API Calls for RFS Repeal

API Calls for RFS Repeal
API is gauging support in the next Congress for legislation to repeal the Renewable Fuels Standard.

The American Petroleum Institute (API) announced Tuesday one of its legislative priorities for the 113th Congress, which convenes in January, is to scrap the federal program designed to ensure that transportation fuel sold in the United States contains a minimum volume of renewable fuel.

"We believe the Renewable Fuels Standard [RFS] is unworkable and should be repealed," API Downstream Group Director Robert Greco told reporters in a conference call Tuesday.

The RFS requires refiners and importers of gasoline and diesel to blend at least 36 billion gallons of renewable fuel into their petroleum stocks annually by 2022. The Energy Policy Act (EPAct) of 2005 established the RFS program. Initially, it required 7.5 billion gallons of renewable fuel to be blended into gasoline by 2012.

The Energy Independence and Security Act (EISA) of 2007 expanded the RFS program. EISA extended the mandate to diesel, raised the renewable fuel volume to be blended to 36 billion gallons by 2022 and created new categories of renewable fuel with their own unique volume requirements. In addition, the 2007 law required EPA to ensure that each category of renewable fuel emits fewer greenhouse gases than the petroleum-based fuel it replaces.

"Despite repeated and ongoing efforts to address the program's shortcomings -- through regulatory petitions, legal actions and suggested solutions to implementation concerns -- little has been done to make the program workable, and sometimes actions have been taken that make matters worse," said Greco.

"There is a fundamental flaw in the enabling statute so the only way to fix it is to scrap the law and start over if Congress believes such a program is necessary."

The partisan makeup of the U.S. legislative branch will remain largely unchanged for at least another two years. The Republicans will maintain control of the House of Representatives in the 113th Congress, holding 234 out of 435 seats. In the Senate, the Democrats will enjoy the allegiance of 55 of the upper house's 100 members.

During Tuesday's conference call, API officials said that a "bipartisan" group of 26 senators and 125 members of Congress are "concerned" about the RFS mandate and how it is being implemented. They declined to specify which legislators might sponsor bills to scrap the RFS, but they said that API is "looking at levels of support" and will work to "educate" members of the 113th about the issue.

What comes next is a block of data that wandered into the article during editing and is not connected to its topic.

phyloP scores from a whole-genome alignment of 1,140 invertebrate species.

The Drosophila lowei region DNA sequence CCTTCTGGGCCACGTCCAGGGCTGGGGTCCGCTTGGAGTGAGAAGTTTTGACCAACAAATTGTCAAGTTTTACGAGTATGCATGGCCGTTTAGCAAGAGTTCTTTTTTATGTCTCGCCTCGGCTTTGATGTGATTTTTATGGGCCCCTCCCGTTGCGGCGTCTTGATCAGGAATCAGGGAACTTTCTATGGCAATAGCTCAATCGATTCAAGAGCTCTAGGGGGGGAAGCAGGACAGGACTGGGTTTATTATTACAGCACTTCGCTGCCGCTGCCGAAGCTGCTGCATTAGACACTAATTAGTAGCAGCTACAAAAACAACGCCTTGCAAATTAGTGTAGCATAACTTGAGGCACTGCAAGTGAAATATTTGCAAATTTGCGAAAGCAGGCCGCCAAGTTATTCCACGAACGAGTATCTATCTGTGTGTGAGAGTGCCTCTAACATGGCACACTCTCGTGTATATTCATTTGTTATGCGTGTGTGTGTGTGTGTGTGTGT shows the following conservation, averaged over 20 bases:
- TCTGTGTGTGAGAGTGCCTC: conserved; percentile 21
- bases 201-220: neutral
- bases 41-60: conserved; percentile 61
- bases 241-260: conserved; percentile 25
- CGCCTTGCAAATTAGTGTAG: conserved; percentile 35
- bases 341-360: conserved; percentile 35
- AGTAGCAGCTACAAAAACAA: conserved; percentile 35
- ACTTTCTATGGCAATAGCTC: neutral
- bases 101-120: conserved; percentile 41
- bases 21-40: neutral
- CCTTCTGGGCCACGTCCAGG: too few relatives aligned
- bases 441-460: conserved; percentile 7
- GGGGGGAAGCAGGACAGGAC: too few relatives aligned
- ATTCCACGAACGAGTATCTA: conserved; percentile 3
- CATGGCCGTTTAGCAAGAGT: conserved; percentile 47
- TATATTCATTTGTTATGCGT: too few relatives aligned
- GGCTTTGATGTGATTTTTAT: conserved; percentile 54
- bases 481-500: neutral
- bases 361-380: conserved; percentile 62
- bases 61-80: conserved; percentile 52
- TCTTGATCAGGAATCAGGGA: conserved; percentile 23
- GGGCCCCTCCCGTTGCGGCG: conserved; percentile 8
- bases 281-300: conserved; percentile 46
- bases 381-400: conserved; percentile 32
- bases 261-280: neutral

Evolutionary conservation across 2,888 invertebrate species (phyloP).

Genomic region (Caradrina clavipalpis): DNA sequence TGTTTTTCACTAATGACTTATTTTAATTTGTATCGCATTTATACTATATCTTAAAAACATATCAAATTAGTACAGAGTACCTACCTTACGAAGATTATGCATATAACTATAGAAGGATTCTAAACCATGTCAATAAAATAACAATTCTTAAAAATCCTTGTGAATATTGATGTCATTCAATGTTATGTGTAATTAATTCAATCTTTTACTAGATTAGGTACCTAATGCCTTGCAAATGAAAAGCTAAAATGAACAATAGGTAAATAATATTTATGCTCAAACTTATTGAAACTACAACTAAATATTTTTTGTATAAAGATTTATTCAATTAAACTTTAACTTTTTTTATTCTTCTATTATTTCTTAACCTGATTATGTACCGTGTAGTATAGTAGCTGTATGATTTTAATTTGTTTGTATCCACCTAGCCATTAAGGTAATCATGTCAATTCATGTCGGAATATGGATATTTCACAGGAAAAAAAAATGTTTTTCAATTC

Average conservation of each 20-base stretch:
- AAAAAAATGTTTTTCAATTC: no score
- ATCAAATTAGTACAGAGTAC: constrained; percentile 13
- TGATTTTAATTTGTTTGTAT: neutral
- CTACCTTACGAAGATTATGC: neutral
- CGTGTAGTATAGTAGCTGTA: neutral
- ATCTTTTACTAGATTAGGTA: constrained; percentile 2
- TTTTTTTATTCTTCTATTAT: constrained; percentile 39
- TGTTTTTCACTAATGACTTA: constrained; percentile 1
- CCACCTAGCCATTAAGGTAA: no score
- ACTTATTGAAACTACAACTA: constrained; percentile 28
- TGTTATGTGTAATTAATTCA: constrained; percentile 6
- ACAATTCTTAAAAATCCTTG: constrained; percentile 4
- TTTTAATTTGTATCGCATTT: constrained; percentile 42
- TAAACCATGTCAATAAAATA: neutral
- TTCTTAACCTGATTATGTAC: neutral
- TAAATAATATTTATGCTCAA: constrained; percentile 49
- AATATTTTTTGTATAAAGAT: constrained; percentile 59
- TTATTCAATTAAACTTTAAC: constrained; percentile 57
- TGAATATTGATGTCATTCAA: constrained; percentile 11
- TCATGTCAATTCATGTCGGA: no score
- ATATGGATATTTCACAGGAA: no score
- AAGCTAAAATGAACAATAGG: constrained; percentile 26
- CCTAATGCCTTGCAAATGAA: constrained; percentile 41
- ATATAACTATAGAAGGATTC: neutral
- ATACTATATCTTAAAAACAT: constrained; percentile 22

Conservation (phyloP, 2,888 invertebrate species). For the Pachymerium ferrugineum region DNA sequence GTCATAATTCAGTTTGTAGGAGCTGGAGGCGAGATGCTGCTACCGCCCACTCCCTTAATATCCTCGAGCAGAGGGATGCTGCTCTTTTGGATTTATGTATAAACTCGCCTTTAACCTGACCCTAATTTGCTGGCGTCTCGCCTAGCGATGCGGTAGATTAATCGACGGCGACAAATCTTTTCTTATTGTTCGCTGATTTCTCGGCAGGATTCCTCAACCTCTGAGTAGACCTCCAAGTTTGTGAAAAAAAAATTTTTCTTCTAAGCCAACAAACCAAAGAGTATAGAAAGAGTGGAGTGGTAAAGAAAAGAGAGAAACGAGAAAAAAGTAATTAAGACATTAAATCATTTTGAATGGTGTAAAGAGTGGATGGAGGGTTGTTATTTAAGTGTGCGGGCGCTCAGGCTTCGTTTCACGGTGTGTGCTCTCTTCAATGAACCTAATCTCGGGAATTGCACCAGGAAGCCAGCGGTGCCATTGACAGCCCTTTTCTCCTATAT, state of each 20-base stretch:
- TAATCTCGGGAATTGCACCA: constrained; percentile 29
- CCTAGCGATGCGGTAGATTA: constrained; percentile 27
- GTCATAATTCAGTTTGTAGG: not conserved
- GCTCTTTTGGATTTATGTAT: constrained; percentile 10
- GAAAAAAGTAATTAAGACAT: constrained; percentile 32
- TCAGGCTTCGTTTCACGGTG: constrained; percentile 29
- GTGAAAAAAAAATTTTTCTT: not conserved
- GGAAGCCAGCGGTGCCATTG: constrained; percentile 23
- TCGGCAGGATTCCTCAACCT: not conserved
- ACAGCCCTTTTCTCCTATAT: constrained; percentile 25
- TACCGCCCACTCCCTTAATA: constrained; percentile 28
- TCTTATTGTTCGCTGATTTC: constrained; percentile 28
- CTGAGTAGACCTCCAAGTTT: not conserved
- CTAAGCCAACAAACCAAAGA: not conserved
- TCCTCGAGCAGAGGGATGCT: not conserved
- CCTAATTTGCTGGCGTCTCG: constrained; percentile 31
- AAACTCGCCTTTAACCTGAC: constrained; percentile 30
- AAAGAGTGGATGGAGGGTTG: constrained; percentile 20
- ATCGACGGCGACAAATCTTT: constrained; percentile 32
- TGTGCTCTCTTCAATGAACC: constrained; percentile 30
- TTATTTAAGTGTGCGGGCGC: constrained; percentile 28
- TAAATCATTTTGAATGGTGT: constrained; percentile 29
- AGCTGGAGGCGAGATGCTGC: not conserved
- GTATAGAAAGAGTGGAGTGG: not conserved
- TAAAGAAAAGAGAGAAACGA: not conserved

Greco also argued the RFS does not take into account the dramatically different U.S. energy supply outlook that has emerged over the past several years.

"The other critical reality is that the RFS program was enacted at a time when our nation's energy landscape was far different," continued Greco. "With the current boom in domestic oil and natural gas development, we are steadily reducing our foreign energy dependence, well beyond what the RFS program has achieved."

Greco also said that increasing use of domestic natural gas supplies has helped to drive a decline in greenhouse gas emissions.

"The notion that we need a Renewable Fuels Standard to promote energy independence and security, as the 2007 statute is named, has been turned on its head by the tremendous growth in domestic oil and natural gas," Greco said.

In response to API's call for a repeal of the RFS, the head of the Renewable Fuels Association (RFA) characterized the EPA mandate as a boon for consumers and proponents of greater energy self-sufficiency.

"Dog bites man," Bob Dinneen, president and CEO of the RFA, countered on his organization's website. "API wants to repeal a highly successful program that has reduced gasoline imports and stimulated investment in renewable energy resources."

"API doesn't like the RFS because it has taken 10 percent of their barrel and reduced consumer costs," concluded Dinneen. "Americans like and support the RFS for exactly those reasons."

Matthew V. Veazey has written about the upstream and downstream O&G sectors for more than a decade. Email Matthew at mveazey@downstreamtoday.com. Twitter: @MatthewVVeazey

Matthew V. Veazey has written about the oil and gas industry since 2000. Email Matthew at mveazey@rigzone.com

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